There have been so many times when my kids - through their words or actions - have taught me a lesson. And yesterday my oldest daugther did that in a big way.
It was talent show day at her school and my dear girl had gathered up the courage to audition with a friend to sing "For the First Time in Forever" from Frozen. She was thrilled when they were chosen to perform at the big show.
And was even more excited when another friend asked her to be a back up dancer in what was chosen to be the closing number for the show.
She practiced everyday. She carefully chose her outfit and asked me to braid her hair so it would be "curly and beautful" on performance day.
She showed no signs of butterflies on the morning of and couldn't wait to perform.
We arrived early to get front row seats and I saw in the program that she would be 17th out of 24 acts. And so we patiently waited through the first 16 acts for her turn.
As soon as she took the stage I could tell something was wrong. I thought it was stage fright. She wasn't her usual exuberant and dramatic self. She sang with a kind of monotone and stood with her arms at the side.
And then she started to do the dance....
Every parent knows this dance well. She was shifting weight from one foot to the other. She had to pee. And she was only halfway through the song.
I felt so incredibly helpless. I know my daughter. I know that as soon as the dance starts she needs the bathroom immediately. Not in a minute or two. I knew what was about to happen and I could do absolutely nothing to stop it.
And sure enough - 10 seconds from the end of the song - it happened. She left the stage in a quick walk and I made a beeline for her. We headed straight to the washroom.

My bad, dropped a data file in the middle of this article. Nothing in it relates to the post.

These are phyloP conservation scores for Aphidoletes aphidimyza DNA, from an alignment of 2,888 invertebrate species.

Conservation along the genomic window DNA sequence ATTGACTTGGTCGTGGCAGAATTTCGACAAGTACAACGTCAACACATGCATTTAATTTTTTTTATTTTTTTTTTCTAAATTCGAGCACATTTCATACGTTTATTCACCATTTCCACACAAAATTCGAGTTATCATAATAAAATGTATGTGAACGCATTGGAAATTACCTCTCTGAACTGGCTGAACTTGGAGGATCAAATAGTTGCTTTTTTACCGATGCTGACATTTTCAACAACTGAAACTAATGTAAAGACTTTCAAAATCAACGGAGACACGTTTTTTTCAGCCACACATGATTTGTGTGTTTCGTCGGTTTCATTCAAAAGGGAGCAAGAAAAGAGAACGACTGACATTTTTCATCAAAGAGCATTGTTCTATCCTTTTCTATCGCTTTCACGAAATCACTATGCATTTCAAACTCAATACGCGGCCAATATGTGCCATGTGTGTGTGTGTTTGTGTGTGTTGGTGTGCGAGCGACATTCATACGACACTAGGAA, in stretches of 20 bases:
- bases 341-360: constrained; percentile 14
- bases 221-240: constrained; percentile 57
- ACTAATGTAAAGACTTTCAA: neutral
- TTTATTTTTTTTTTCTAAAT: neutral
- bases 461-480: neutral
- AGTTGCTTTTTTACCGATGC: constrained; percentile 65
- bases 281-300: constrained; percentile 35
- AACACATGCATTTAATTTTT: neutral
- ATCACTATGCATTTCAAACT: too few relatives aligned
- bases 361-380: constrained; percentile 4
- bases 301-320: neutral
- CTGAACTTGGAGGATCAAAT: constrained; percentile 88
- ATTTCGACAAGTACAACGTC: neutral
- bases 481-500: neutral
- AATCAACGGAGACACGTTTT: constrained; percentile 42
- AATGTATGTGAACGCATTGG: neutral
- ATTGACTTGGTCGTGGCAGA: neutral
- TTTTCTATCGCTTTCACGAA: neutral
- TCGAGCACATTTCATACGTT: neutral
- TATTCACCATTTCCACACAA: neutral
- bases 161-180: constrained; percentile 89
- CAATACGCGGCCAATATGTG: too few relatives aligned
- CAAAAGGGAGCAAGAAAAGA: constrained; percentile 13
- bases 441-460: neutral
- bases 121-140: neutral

She was in tears...red with embarassment.
"Mummy...I peed on the stage. I couldn't hold it. Did everyone see? Does everyone know?"
Oh how I wanted to turn back time. To make it so that my girl wouldn't have to deal with any of the fallout from this. I tried to reassure her. I told her that I was sure no one knew. I told her to wait and I would go and get her change of clothes from her cubby. (thank god we had a change of clothes)
As I exited I saw the principal and told her what happened and begged her to clean it up as discreetly as possible. She said she would. But when I returned with the clothes and looked into the gym there were two boys on stage with mops. So much for discreet.
I took my girl her clothes and saw she had managed to pull herself together and then she surprised.
"Mummy," she said in a very clear and determined voice. "I need to get dressed quickly so I can dance in the last number. I can't let my friends down."
And in that moment I knew she was much stronger than I had ever given her credit for. I would have run in shame. Begged to be taken home right away. There would have been no way you could get me back on that stage. But she was better than me. She had promised her friend something and she wasn't going to disappoint her.
So she dressed, washed her face and we headed back into the gym. Where she ran straight over to her friends and waited patiently for her next performance.
And she nailed it. Smiling and dancing and performing like nothing had happened.
It was one of my proudest mummy moments. And much to my joy I realized when I got back that most people didn't realize what had happened. They all thought she felt sick from nervousness and ran to the bathroom because she was going to be sick. And because the mops didn't come out until two acts after her most people didn't even connect it to her.
After the concert ended the principal told her how proud she was of my girl getting back up on stage and bouncing back. And we all echoed her thoughts. And I told her that if anyone had noticed and said something that she should brush it off. And we agreed that she would make sure to use the bathroom before any future performances.
I still don't know if there will be any fallout from this...time will tell if she will be branded as the "girl who peed on stage at the talent show." But I know we can deal with anything that comes.
And honestly I'm just glad this happened in grade 2...and not high school.